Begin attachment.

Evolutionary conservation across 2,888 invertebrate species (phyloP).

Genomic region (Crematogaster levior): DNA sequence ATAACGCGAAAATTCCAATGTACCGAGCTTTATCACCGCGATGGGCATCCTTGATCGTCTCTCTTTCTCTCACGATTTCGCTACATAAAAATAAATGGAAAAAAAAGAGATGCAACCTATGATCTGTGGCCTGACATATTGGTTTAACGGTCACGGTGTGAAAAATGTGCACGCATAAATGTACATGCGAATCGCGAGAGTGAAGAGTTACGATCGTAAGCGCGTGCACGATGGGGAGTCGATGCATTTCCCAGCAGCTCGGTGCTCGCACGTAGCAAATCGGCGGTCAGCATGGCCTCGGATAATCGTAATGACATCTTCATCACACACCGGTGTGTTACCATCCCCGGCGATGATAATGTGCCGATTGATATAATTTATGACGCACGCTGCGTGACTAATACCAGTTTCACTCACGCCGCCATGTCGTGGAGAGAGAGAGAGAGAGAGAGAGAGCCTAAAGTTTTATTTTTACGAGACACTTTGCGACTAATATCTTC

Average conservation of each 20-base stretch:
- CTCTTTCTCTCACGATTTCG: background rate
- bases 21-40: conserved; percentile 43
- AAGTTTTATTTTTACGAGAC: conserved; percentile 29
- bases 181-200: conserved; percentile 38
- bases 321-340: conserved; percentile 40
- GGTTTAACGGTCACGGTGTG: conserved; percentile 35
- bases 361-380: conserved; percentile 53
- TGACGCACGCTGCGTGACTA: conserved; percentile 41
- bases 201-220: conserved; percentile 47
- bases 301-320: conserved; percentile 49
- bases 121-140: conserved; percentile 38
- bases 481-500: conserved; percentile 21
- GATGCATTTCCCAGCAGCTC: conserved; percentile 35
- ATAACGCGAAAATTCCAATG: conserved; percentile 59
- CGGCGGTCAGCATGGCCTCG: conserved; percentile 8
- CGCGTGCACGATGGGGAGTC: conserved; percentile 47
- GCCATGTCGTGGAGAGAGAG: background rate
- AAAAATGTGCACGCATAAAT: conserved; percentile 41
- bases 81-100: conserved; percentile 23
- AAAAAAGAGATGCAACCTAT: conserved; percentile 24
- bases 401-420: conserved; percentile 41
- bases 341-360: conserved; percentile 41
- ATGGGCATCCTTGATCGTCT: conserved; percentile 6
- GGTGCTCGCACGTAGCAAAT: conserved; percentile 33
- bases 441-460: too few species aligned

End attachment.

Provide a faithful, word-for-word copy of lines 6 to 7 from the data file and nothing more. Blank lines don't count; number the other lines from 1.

- AAGTTTTATTTTTACGAGAC: conserved; percentile 29
- bases 181-200: conserved; percentile 38